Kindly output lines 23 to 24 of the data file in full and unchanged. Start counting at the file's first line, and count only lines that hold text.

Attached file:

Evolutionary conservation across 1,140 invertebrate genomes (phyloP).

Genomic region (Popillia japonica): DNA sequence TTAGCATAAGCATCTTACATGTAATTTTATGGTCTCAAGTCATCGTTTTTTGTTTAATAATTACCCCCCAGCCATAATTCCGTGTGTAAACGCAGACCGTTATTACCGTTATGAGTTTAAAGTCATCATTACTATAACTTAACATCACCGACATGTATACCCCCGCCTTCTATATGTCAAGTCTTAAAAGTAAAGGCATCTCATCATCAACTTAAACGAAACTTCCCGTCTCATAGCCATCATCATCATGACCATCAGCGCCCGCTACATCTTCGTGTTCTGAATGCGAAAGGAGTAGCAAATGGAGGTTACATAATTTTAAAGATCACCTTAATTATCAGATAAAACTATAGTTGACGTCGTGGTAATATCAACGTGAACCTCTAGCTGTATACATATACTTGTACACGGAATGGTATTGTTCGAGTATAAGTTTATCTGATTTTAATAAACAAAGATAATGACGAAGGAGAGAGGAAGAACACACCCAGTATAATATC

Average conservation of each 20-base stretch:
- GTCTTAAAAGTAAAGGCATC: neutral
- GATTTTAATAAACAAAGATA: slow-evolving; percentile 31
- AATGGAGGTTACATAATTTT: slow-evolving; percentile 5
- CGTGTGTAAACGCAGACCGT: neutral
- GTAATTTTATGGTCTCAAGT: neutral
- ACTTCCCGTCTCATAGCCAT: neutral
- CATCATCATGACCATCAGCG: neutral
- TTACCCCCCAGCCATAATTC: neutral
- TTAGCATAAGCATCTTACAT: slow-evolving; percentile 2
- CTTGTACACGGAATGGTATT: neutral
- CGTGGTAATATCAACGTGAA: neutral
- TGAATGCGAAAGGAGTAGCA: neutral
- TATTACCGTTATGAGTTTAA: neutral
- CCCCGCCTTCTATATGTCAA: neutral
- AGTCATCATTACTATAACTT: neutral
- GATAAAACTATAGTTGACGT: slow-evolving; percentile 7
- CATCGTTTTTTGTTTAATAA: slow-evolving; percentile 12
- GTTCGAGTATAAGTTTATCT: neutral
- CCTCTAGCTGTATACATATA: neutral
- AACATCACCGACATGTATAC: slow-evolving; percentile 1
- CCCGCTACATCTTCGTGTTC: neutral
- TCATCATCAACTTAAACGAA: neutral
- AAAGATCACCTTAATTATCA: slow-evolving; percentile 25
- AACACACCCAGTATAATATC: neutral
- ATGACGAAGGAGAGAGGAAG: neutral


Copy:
- AACATCACCGACATGTATAC: slow-evolving; percentile 1
- CCCGCTACATCTTCGTGTTC: neutral